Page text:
Tenant’s death leaves port in awkward position 

The Port of Kennewick is in an awkward position after the death of a tenant who held a lifetime right to occupy port-owned property in east Kennewick.

Audrey Bouton died Sept. 14 in San Tan Valley, Arizona, where she had moved to be cared for by a daughter. She was 90 and held the right to occupy a 4.5-acre site at 50 S. Verbena St. until her death.

Her death frees the port to use the site, which is near the Kennewick Sewage Treatment Plant, in accordance with its industrial zoning.

But there’s a snag: People still live in the modest structures that dot the site, which also includes a barn, corral and several horses.

The port’s elected commissioners discussed the next steps at their Nov. 10 regular business meeting.

Technically, anyone living on the property without a lease or paying rent is, as one commissioner characterized it, squatting. The port confirmed there are no tenants and that it does not receive rent from anyone on the property.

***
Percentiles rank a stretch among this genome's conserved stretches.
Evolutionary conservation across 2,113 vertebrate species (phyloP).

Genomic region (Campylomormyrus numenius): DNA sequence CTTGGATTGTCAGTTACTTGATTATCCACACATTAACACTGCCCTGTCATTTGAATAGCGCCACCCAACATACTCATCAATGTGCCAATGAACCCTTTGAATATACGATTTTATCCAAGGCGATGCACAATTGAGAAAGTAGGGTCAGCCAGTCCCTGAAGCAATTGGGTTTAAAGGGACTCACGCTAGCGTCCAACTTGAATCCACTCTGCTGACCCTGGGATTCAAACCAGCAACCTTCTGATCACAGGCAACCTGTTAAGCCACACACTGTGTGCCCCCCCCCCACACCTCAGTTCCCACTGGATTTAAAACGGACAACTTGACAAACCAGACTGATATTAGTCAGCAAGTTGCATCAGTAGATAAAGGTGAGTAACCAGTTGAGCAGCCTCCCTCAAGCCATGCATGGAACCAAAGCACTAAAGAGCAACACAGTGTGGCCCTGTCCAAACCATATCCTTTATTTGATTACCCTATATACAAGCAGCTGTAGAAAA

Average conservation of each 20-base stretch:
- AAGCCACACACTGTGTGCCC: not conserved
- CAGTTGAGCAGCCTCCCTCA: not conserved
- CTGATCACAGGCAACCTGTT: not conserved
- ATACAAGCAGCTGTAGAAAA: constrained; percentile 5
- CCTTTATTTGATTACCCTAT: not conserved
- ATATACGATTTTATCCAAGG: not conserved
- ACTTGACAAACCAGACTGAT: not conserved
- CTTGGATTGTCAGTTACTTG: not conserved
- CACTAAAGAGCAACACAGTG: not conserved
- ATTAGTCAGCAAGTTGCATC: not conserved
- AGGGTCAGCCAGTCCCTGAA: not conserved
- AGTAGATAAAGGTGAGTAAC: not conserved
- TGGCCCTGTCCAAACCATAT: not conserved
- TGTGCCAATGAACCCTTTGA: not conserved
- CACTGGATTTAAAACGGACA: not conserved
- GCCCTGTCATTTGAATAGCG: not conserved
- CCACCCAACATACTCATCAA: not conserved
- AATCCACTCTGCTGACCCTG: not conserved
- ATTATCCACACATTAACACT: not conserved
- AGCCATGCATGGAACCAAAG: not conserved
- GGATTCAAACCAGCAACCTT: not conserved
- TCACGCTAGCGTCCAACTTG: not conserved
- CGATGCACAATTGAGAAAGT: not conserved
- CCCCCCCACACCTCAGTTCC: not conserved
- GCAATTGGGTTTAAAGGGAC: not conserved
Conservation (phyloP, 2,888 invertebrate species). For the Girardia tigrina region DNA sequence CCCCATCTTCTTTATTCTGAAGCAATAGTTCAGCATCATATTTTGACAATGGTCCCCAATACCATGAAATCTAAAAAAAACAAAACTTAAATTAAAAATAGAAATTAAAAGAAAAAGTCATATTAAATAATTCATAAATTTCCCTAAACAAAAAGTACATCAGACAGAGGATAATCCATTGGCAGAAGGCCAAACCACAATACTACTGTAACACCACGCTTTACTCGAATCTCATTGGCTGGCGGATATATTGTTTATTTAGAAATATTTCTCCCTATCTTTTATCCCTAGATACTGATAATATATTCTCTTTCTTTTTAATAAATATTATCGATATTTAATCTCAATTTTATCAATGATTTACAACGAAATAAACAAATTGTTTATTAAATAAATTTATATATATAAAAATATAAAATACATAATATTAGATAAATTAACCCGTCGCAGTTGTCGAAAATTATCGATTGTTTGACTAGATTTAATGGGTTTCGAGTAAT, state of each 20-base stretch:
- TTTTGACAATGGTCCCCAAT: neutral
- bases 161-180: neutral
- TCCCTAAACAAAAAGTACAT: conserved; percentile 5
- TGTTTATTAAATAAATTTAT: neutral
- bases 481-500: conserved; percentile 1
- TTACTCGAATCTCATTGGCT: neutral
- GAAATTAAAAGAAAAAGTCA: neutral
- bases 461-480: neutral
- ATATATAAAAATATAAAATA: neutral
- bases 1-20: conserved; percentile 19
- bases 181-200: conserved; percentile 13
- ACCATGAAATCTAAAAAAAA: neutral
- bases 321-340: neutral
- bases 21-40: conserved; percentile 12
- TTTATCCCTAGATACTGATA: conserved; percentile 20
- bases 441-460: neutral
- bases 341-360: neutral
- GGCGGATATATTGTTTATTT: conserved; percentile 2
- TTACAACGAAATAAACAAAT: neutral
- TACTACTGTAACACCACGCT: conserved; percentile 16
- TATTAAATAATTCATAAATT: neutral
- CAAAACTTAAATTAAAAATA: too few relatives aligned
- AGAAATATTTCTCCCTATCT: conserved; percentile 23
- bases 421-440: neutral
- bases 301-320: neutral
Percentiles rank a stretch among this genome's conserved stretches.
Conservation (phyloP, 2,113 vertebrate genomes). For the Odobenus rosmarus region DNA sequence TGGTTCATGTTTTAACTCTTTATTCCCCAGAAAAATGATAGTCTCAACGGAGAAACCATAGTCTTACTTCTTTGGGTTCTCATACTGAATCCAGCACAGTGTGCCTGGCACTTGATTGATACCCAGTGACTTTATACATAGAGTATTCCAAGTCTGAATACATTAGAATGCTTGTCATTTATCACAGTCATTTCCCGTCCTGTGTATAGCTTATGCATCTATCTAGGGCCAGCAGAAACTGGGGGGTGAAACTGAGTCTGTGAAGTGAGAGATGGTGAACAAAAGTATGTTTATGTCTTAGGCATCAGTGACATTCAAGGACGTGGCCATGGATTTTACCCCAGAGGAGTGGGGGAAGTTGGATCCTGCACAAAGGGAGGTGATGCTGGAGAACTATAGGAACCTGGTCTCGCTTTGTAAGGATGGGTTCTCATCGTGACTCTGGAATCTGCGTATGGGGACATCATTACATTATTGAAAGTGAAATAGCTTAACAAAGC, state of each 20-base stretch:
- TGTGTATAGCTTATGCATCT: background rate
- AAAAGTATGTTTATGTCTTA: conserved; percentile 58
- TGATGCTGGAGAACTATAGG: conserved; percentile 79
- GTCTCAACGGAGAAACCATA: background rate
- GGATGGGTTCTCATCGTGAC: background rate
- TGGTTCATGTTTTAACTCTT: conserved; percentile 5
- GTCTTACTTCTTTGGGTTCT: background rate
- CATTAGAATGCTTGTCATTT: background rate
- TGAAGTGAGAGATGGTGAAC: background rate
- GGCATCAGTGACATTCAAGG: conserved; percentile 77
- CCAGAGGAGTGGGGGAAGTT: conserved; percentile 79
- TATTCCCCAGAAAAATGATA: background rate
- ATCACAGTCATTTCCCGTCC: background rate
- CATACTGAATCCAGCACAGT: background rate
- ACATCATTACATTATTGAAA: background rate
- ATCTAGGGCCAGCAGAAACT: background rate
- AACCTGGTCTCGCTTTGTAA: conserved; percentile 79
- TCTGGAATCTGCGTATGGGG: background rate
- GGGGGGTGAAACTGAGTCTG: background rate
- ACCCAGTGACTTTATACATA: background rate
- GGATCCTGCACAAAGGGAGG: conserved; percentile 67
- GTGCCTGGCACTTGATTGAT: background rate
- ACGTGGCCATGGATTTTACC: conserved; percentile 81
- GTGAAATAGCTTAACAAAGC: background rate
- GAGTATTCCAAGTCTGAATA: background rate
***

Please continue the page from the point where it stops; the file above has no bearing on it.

But it wants to be kind. Amber Hanchette, the port’s real estate manager, notes that during a pandemic, evictions are off the table.

“We won’t kick them out for the holidays,” she said. She said residents understand they need to clear out and some have planned to move – an ideal outcome that avoids formal eviction and relocation procedures.

Tim Arntzen, the port’s chief executive officer, said Verbena is of little use and generates “maximum headaches.”

But back in 2000, it made sense to buy industrial land near the Columbia River, where the port has extensive real estate holdings.

Audrey Faragher-Davis-Bouton and Char Davis sold it to William and Joan Lewis in 1999 for $125,000. The Lewises owned a manufactured neighborhood next door. They wanted to expand Lewis’ Country River Estates into the Bouton land.

The Kennewick City Council rejected the Lewises’ application for a rezone to residential use because of its proximity to the sewage treatment plant and opposition from the port. Their plan dashed, the Lewises approached the port with an offer to sell.

It bought the sliver of land near the Columbia River for $141,000 and agreed to honor Audrey Bouton’s life estate right to live in her 1930s-built home, part of the original sale to the Lewis family.

Hanchette said port workers have responded to complaints regarding the site for 20 years.

Neighbors complained about overgrown trees and even snakes. It took down the trees and looked for loose reptiles.

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